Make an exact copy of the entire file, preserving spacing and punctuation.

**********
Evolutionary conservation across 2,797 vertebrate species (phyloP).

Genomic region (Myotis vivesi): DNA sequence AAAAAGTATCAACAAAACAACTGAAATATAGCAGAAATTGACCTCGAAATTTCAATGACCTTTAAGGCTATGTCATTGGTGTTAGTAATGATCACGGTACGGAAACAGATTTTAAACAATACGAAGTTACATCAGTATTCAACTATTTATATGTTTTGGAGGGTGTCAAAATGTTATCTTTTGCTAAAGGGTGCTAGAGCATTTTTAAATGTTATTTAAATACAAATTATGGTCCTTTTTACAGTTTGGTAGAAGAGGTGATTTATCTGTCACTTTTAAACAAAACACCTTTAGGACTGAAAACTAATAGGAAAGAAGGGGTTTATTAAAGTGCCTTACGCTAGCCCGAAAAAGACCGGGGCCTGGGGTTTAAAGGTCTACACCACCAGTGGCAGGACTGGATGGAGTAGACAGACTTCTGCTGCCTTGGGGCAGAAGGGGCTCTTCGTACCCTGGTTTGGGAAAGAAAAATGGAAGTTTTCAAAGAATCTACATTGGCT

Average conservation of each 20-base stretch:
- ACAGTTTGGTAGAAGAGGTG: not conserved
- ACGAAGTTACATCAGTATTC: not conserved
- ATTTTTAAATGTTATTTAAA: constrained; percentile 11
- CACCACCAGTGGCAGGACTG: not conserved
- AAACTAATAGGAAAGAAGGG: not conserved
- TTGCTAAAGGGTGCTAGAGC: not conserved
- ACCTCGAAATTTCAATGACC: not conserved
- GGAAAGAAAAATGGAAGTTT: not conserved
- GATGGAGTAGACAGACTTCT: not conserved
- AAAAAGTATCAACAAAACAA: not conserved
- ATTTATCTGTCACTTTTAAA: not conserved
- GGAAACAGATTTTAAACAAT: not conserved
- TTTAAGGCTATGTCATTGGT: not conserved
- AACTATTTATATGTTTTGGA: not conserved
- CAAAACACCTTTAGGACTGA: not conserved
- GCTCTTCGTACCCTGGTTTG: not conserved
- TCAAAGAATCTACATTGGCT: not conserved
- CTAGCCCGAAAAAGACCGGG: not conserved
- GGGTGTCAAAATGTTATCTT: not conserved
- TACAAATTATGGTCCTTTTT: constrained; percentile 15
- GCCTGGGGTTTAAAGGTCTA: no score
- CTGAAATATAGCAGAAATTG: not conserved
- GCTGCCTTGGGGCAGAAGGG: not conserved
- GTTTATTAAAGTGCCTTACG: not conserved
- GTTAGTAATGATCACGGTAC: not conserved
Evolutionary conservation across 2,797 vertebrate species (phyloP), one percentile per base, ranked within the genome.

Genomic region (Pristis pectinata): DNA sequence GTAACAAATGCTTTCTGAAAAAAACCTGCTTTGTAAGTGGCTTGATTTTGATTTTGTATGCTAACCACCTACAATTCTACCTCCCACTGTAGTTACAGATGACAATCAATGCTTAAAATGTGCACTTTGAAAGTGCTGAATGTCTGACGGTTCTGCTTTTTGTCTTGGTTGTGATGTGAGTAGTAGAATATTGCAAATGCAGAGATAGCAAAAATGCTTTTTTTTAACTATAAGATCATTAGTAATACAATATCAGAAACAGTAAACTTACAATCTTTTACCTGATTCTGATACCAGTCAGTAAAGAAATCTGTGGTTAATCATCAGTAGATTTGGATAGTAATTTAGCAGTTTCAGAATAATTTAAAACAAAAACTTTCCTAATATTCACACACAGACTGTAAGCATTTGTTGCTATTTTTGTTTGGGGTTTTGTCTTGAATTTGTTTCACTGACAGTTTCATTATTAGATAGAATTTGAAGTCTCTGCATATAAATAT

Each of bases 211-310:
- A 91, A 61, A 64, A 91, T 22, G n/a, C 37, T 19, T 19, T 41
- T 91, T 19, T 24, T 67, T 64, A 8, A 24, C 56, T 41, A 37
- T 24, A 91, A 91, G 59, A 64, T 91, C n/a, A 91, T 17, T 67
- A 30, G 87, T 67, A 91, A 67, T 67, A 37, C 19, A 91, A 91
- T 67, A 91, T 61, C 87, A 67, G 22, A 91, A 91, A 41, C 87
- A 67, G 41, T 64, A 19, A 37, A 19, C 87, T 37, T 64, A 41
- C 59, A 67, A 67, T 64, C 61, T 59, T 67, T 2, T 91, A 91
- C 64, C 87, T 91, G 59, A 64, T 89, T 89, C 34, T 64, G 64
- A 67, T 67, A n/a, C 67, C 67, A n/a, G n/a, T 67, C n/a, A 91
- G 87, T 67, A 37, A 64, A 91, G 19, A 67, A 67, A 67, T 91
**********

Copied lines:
Evolutionary conservation across 2,797 vertebrate species (phyloP).

Genomic region (Myotis vivesi): DNA sequence AAAAAGTATCAACAAAACAACTGAAATATAGCAGAAATTGACCTCGAAATTTCAATGACCTTTAAGGCTATGTCATTGGTGTTAGTAATGATCACGGTACGGAAACAGATTTTAAACAATACGAAGTTACATCAGTATTCAACTATTTATATGTTTTGGAGGGTGTCAAAATGTTATCTTTTGCTAAAGGGTGCTAGAGCATTTTTAAATGTTATTTAAATACAAATTATGGTCCTTTTTACAGTTTGGTAGAAGAGGTGATTTATCTGTCACTTTTAAACAAAACACCTTTAGGACTGAAAACTAATAGGAAAGAAGGGGTTTATTAAAGTGCCTTACGCTAGCCCGAAAAAGACCGGGGCCTGGGGTTTAAAGGTCTACACCACCAGTGGCAGGACTGGATGGAGTAGACAGACTTCTGCTGCCTTGGGGCAGAAGGGGCTCTTCGTACCCTGGTTTGGGAAAGAAAAATGGAAGTTTTCAAAGAATCTACATTGGCT

Average conservation of each 20-base stretch:
- ACAGTTTGGTAGAAGAGGTG: not conserved
- ACGAAGTTACATCAGTATTC: not conserved
- ATTTTTAAATGTTATTTAAA: constrained; percentile 11
- CACCACCAGTGGCAGGACTG: not conserved
- AAACTAATAGGAAAGAAGGG: not conserved
- TTGCTAAAGGGTGCTAGAGC: not conserved
- ACCTCGAAATTTCAATGACC: not conserved
- GGAAAGAAAAATGGAAGTTT: not conserved
- GATGGAGTAGACAGACTTCT: not conserved
- AAAAAGTATCAACAAAACAA: not conserved
- ATTTATCTGTCACTTTTAAA: not conserved
- GGAAACAGATTTTAAACAAT: not conserved
- TTTAAGGCTATGTCATTGGT: not conserved
- AACTATTTATATGTTTTGGA: not conserved
- CAAAACACCTTTAGGACTGA: not conserved
- GCTCTTCGTACCCTGGTTTG: not conserved
- TCAAAGAATCTACATTGGCT: not conserved
- CTAGCCCGAAAAAGACCGGG: not conserved
- GGGTGTCAAAATGTTATCTT: not conserved
- TACAAATTATGGTCCTTTTT: constrained; percentile 15
- GCCTGGGGTTTAAAGGTCTA: no score
- CTGAAATATAGCAGAAATTG: not conserved
- GCTGCCTTGGGGCAGAAGGG: not conserved
- GTTTATTAAAGTGCCTTACG: not conserved
- GTTAGTAATGATCACGGTAC: not conserved
Evolutionary conservation across 2,797 vertebrate species (phyloP), one percentile per base, ranked within the genome.

Genomic region (Pristis pectinata): DNA sequence GTAACAAATGCTTTCTGAAAAAAACCTGCTTTGTAAGTGGCTTGATTTTGATTTTGTATGCTAACCACCTACAATTCTACCTCCCACTGTAGTTACAGATGACAATCAATGCTTAAAATGTGCACTTTGAAAGTGCTGAATGTCTGACGGTTCTGCTTTTTGTCTTGGTTGTGATGTGAGTAGTAGAATATTGCAAATGCAGAGATAGCAAAAATGCTTTTTTTTAACTATAAGATCATTAGTAATACAATATCAGAAACAGTAAACTTACAATCTTTTACCTGATTCTGATACCAGTCAGTAAAGAAATCTGTGGTTAATCATCAGTAGATTTGGATAGTAATTTAGCAGTTTCAGAATAATTTAAAACAAAAACTTTCCTAATATTCACACACAGACTGTAAGCATTTGTTGCTATTTTTGTTTGGGGTTTTGTCTTGAATTTGTTTCACTGACAGTTTCATTATTAGATAGAATTTGAAGTCTCTGCATATAAATAT

Each of bases 211-310:
- A 91, A 61, A 64, A 91, T 22, G n/a, C 37, T 19, T 19, T 41
- T 91, T 19, T 24, T 67, T 64, A 8, A 24, C 56, T 41, A 37
- T 24, A 91, A 91, G 59, A 64, T 91, C n/a, A 91, T 17, T 67
- A 30, G 87, T 67, A 91, A 67, T 67, A 37, C 19, A 91, A 91
- T 67, A 91, T 61, C 87, A 67, G 22, A 91, A 91, A 41, C 87
- A 67, G 41, T 64, A 19, A 37, A 19, C 87, T 37, T 64, A 41
- C 59, A 67, A 67, T 64, C 61, T 59, T 67, T 2, T 91, A 91
- C 64, C 87, T 91, G 59, A 64, T 89, T 89, C 34, T 64, G 64
- A 67, T 67, A n/a, C 67, C 67, A n/a, G n/a, T 67, C n/a, A 91
- G 87, T 67, A 37, A 64, A 91, G 19, A 67, A 67, A 67, T 91